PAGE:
I am grateful to the following friends, colleagues, and scientists who provided information, technical assistance, and inspiration for Come Sit With Me:
The boreal forest beckons us. Look down – the rich micro-world of the forest floor is at your feet. Look up – the boreal canopy is a cathedral of light and space. Come Sit With Me invites you into the boreal forest to look intently, listen carefully, and think deeply.
Suzanne Simard’s book Finding The Mother Tree provided inspiration for Come Sit With Me. Simard’s work as a forest ecologist reveals how the trees of the boreal forest form “a web of interdependence, linked by a system of underground channels, where they perceive and connect and relate with an ancient intricacy and wisdom….”. She describes how a forest is not merely a collection of trees, but a connected, codependent community of trees, plants, fungi, and microbes.
Come Sit With Me is a gathering of chairs that articulates this interdependence. Each chair is created from twigs, bark, seeds, and other parts of a particular tree. Together they represent the dominant trees surrounding my home: birch, white spruce, alder, aspen, and willow.
Each chair has a story to tell. Sometimes the story relates to the life cycle of a tree, as in Bracket Chair, whose seat is an upside-down bracket fungus commonly found on the trucks of dying birch trees. Other chairs tell a personal story, as in Fallen Crone. Composed of fragments of wood riddled with woodpecker holes, this chair recalls the loss of an already decayed but still standing aspen which suddenly toppled in a windstorm.
Some of the chairs sit on bases containing elements from the forest floor that relate to the specific chair. For example, spruce twigs feathered with moss are beneath Owl’s Call, and dried autumn birch leaves underlie Bracket Chair.
Miniature artist books, paired with some of the chairs, elaborate their stories. Bracket Chair includes a booklet containing highly magnified images of a bracket fungus as seen through a scanning electron microscope. The booklet accompanying Owl’s Call presents bones from the many voles consumed by the owl and regurgitated in its pellet. Look closely. Some of the bones are also contained in the seat of the chair.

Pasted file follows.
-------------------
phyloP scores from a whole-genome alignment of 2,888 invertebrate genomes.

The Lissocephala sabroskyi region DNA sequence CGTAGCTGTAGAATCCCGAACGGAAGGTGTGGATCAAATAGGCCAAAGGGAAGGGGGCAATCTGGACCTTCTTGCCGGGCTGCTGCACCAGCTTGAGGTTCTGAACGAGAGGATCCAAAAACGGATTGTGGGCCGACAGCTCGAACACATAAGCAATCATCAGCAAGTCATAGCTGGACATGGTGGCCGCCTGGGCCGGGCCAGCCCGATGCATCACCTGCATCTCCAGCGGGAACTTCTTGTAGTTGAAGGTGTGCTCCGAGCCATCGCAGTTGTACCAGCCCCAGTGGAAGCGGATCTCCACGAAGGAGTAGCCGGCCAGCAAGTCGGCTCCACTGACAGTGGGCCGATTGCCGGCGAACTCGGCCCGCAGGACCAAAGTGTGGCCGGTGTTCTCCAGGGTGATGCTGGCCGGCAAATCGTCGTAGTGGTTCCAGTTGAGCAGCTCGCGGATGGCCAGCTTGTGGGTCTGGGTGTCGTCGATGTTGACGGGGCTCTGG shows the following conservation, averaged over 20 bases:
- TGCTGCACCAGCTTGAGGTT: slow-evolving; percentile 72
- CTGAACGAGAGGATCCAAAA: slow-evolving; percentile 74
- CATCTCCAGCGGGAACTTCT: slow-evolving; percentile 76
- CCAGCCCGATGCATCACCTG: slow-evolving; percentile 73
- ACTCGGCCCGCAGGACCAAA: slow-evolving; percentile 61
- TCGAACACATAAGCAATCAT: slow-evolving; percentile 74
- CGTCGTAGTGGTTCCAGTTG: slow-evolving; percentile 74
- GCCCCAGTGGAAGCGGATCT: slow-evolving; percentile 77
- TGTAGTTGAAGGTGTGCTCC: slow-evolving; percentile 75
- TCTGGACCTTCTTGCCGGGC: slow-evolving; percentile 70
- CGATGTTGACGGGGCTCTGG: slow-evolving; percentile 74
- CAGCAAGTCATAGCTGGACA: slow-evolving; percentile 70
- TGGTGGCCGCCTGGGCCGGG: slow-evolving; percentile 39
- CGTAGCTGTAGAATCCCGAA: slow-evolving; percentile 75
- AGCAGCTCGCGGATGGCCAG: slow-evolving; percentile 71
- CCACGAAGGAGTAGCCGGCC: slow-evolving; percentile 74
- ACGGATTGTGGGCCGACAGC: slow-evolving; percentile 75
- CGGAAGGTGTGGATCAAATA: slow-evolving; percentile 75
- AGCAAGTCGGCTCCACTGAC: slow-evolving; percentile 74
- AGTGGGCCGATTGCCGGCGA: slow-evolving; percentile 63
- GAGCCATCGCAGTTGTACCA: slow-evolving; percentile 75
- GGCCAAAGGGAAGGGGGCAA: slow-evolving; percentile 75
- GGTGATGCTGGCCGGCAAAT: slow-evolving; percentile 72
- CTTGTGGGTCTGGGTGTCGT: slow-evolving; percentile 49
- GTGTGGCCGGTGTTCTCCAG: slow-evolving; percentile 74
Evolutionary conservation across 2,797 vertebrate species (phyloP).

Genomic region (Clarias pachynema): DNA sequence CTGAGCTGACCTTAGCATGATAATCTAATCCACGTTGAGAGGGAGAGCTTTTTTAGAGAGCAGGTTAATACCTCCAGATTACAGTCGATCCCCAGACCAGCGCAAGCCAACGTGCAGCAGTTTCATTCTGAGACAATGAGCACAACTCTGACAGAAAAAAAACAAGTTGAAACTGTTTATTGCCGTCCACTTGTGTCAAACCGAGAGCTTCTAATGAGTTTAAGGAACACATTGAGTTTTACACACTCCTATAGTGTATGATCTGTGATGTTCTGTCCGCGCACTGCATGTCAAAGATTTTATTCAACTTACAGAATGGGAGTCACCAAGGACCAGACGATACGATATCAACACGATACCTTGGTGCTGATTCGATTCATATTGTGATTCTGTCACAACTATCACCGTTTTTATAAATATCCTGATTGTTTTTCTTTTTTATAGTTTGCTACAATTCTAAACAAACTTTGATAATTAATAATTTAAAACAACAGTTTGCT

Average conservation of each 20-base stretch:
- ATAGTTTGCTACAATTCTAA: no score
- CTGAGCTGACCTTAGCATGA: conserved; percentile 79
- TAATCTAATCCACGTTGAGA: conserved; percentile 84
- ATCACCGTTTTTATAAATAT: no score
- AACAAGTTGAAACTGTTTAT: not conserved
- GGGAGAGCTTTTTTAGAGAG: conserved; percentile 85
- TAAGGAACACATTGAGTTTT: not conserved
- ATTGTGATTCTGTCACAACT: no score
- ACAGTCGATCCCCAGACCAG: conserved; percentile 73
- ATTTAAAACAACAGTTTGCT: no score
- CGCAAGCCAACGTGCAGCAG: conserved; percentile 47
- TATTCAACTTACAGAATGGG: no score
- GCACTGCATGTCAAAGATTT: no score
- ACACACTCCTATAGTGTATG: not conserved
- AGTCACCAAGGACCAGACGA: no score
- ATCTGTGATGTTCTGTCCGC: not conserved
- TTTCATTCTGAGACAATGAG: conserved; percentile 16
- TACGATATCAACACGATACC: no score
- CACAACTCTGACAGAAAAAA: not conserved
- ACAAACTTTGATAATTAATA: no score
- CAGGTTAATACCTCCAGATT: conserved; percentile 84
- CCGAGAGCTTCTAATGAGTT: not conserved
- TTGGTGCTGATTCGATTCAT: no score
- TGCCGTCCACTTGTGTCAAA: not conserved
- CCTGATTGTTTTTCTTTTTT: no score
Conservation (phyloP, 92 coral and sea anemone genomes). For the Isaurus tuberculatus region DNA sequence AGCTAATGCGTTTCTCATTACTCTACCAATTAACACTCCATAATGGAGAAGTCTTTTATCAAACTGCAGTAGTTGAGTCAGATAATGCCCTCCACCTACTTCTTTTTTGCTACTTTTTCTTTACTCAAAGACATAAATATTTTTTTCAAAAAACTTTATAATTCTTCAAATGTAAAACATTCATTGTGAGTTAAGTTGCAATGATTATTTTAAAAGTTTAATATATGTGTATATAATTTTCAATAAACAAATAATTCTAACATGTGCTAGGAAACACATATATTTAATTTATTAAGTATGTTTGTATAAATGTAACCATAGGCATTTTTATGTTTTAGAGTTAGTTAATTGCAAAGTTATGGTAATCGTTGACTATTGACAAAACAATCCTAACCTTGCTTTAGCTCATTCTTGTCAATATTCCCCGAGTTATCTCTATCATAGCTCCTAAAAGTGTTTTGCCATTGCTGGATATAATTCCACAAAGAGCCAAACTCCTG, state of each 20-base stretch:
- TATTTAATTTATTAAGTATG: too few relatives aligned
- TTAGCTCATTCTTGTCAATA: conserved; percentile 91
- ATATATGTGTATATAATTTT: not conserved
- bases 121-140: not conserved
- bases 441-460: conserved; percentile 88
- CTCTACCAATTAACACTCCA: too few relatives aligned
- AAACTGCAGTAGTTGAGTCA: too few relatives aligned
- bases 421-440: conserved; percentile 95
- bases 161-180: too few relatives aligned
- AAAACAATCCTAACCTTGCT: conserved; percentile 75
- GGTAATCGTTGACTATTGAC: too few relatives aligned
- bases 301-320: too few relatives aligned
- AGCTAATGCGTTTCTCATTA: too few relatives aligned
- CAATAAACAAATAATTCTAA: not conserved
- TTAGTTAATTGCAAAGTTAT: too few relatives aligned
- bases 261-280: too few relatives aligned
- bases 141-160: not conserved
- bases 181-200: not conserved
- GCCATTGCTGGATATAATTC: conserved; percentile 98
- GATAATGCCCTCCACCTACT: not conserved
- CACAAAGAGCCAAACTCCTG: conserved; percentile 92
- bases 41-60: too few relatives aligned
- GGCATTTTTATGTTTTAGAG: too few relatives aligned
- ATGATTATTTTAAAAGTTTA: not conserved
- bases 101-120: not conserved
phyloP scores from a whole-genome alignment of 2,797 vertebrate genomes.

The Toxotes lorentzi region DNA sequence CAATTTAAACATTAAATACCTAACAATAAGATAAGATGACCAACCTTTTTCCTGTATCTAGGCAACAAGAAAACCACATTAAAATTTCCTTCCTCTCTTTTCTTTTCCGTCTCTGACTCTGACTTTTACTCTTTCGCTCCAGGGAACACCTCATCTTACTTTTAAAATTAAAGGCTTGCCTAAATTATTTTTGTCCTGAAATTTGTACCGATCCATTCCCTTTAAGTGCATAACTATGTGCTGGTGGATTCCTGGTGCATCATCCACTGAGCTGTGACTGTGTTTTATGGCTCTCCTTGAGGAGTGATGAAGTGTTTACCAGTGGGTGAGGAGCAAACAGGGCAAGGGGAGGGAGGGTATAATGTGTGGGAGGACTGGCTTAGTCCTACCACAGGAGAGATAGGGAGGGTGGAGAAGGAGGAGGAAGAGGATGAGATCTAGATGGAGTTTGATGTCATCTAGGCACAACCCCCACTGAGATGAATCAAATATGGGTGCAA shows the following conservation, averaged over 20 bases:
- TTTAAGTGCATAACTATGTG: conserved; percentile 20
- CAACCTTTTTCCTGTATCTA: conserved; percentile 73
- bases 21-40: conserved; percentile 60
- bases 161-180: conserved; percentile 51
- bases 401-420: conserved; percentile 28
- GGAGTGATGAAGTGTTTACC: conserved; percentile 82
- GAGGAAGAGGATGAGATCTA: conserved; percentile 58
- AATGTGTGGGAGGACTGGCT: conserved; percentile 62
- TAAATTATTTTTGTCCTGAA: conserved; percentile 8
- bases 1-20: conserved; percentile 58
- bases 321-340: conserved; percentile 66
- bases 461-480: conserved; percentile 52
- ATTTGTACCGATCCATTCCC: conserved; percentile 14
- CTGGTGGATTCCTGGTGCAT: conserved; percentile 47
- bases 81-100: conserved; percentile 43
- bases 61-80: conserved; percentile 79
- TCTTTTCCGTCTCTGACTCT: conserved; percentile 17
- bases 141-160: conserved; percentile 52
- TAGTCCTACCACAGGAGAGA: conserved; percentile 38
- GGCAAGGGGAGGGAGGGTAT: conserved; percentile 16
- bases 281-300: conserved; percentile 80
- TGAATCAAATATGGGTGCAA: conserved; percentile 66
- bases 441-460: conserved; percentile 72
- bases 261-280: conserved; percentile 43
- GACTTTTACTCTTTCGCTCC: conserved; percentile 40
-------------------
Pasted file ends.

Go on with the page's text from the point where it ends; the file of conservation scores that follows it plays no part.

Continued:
These chairs, their bases, and the small artist books form a symbolic boreal community. Listen. The forest beckons, “Come sit with me.”
Fallen Crone (aspen)
I was fond of the three decayed and hollowed-out aspen trees I passed on my daily walks. I thought of them as crones, wise elders who stood proudly among younger, flourishing trees. In April a windstorm came through and one of them fell into the adjacent road as I walked with my friend Mary Liston. Together we gathered armfuls of water-logged and fragmented wood, outer bark mostly, some of which was patterned with holes made over the years by hungry woodpeckers. The chair had to be laced together (not drilled and pegged) because the wood was so soft. The little book accompanying this chair photographically documents the fallen tree before it was removed from the road.
Several times I have heard the owl call from high spruce branches on the UAF ski trails, creating for me a meaningful association between spruce and owl. When Cindy Lippincott gave me a richly endowed owl pellet I naturally coupled it with my white spruce chair. The dissected owl pellet appears under magnification in the chair’s seat and also in the chair’s miniature artist book. Aren Gunderson identified the vole bones as those belonging to the genus Microtus, most likely Microtus oeconomus, the second most common vole in Alaska. The curved tooth is a lower incisor, stained orange from iron, just like a beaver’s tooth.
I’ve been picking up birch fungus of all sizes for a long time, marveling at their variety of sizes, colors, and forms. Reviewing my collection with Fred DeCicco one day, he turned a bracket fungus upside down and noted how it turned into a very serviceable chair seat. That suggestion seeded my design as I fabricated the chair’s back, legs, rungs, and arms around it. The book embedded in its base features highly magnified photos of fungus surfaces, imaged in a SEM (Scanning Electron Microscope) workshop offered by Ken Severin for ITOC participants.